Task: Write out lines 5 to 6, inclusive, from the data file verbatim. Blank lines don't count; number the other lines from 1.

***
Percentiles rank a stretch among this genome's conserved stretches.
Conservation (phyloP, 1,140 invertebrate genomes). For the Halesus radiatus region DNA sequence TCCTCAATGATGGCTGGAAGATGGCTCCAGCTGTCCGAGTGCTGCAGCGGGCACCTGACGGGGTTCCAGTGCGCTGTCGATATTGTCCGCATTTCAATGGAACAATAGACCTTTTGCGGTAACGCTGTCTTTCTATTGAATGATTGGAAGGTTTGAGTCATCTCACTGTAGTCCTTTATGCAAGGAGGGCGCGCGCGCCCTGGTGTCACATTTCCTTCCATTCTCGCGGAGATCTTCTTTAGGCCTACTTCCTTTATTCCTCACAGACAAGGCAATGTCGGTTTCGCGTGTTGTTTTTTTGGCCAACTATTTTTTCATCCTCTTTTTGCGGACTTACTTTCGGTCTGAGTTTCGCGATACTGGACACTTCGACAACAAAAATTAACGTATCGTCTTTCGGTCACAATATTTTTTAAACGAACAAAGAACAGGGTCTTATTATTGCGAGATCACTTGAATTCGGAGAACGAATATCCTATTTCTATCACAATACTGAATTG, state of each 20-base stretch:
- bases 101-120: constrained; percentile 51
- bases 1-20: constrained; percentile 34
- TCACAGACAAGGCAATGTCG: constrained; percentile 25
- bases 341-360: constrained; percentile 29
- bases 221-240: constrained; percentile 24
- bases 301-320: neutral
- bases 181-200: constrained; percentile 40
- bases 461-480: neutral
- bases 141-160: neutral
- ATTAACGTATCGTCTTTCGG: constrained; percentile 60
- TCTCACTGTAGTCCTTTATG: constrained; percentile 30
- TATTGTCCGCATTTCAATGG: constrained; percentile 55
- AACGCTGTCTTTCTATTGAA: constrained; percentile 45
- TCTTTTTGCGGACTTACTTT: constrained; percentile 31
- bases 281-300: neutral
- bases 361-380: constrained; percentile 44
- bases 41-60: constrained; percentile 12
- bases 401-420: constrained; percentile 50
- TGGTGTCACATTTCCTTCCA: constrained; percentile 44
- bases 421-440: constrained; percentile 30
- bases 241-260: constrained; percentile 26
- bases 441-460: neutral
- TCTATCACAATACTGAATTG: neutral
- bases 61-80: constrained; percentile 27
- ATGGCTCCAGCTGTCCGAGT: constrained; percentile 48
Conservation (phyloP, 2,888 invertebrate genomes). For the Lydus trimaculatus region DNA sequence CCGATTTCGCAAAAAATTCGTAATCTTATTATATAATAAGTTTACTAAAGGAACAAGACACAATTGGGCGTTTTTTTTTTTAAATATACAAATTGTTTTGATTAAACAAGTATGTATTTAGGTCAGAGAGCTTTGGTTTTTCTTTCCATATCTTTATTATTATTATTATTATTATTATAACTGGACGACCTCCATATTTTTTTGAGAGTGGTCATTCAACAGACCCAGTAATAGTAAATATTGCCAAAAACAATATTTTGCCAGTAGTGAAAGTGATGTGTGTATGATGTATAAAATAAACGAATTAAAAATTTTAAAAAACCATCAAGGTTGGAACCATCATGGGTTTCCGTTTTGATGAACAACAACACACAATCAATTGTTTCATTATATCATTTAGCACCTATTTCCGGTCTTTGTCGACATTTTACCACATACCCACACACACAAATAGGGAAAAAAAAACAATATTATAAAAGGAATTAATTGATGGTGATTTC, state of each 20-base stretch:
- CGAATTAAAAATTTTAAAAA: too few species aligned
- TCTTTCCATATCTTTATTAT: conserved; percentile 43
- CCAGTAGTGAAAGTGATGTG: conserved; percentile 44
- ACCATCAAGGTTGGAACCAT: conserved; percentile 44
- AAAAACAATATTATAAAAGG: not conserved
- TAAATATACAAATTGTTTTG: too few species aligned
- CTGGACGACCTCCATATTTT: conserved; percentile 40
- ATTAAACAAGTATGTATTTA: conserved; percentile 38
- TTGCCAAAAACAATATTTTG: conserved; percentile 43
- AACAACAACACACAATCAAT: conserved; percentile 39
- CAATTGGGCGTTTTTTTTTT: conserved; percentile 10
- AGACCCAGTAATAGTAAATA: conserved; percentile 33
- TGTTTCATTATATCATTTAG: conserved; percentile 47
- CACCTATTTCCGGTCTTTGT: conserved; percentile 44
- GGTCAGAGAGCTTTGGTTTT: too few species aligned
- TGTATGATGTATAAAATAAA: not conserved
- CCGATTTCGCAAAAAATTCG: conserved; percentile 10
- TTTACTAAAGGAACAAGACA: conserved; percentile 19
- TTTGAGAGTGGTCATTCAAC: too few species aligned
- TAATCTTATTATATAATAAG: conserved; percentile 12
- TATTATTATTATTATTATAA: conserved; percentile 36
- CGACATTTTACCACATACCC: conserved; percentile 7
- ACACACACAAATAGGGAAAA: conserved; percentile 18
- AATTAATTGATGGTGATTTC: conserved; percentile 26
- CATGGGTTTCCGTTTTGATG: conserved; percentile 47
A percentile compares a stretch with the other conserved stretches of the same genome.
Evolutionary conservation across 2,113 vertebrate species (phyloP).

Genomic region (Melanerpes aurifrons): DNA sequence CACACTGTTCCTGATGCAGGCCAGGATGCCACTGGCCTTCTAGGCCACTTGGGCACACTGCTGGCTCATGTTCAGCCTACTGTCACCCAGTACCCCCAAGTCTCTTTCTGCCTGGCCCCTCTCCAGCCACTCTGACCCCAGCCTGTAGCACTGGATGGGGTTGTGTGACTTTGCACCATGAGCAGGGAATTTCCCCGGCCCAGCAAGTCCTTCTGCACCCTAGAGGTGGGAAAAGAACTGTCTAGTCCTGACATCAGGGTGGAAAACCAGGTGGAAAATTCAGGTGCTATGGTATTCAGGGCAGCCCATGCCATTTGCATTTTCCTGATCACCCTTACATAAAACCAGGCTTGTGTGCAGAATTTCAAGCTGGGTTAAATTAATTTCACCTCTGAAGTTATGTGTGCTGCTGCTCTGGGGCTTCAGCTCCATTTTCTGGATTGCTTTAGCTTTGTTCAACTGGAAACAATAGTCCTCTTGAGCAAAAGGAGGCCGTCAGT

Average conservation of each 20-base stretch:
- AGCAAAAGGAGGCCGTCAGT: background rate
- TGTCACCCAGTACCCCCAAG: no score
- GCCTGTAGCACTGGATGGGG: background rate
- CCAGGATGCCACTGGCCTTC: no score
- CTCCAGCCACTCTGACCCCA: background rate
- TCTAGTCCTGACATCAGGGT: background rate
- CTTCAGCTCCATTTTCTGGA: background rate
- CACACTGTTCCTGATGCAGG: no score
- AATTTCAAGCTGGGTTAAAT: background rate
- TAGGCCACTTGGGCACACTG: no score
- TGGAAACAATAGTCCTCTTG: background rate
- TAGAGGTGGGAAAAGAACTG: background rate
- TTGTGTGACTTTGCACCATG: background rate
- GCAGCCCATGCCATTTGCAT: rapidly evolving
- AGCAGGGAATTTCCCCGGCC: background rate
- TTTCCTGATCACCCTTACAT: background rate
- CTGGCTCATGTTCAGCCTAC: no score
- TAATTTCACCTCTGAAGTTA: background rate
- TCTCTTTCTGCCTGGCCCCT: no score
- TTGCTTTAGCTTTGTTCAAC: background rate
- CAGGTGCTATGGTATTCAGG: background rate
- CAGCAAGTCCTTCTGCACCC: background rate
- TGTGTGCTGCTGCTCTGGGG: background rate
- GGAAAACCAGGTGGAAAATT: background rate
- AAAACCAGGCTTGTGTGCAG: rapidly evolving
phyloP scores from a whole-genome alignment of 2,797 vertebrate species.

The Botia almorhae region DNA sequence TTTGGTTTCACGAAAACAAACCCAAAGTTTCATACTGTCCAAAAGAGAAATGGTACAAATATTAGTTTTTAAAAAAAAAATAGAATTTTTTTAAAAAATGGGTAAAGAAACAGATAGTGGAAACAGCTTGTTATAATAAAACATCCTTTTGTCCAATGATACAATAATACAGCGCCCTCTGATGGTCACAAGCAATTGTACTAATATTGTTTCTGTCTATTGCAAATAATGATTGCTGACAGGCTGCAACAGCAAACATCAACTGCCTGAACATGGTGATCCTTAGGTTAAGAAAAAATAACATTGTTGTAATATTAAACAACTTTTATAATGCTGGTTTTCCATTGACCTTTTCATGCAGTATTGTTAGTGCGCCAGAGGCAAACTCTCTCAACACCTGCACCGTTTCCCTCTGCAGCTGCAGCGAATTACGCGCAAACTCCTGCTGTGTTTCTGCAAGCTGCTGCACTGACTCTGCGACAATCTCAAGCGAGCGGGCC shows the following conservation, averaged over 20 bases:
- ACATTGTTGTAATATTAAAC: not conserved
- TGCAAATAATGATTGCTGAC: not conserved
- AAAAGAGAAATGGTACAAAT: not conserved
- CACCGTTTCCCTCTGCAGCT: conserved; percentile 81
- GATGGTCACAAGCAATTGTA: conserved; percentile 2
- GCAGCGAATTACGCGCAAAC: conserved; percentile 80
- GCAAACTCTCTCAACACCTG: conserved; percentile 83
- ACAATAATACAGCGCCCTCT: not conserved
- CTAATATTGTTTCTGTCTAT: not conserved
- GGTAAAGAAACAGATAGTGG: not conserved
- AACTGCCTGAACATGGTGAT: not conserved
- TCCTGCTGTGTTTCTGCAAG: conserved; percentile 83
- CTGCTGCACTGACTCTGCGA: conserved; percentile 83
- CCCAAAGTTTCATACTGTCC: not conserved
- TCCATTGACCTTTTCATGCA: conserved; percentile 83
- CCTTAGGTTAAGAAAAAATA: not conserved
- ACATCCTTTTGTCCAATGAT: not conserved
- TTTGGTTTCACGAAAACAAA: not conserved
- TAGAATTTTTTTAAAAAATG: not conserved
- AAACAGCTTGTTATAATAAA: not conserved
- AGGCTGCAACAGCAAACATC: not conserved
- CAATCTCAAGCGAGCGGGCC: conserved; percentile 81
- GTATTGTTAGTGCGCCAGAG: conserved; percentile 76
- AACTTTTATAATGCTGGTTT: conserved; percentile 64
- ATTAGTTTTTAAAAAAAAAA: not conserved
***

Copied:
- TCACAGACAAGGCAATGTCG: constrained; percentile 25
- bases 341-360: constrained; percentile 29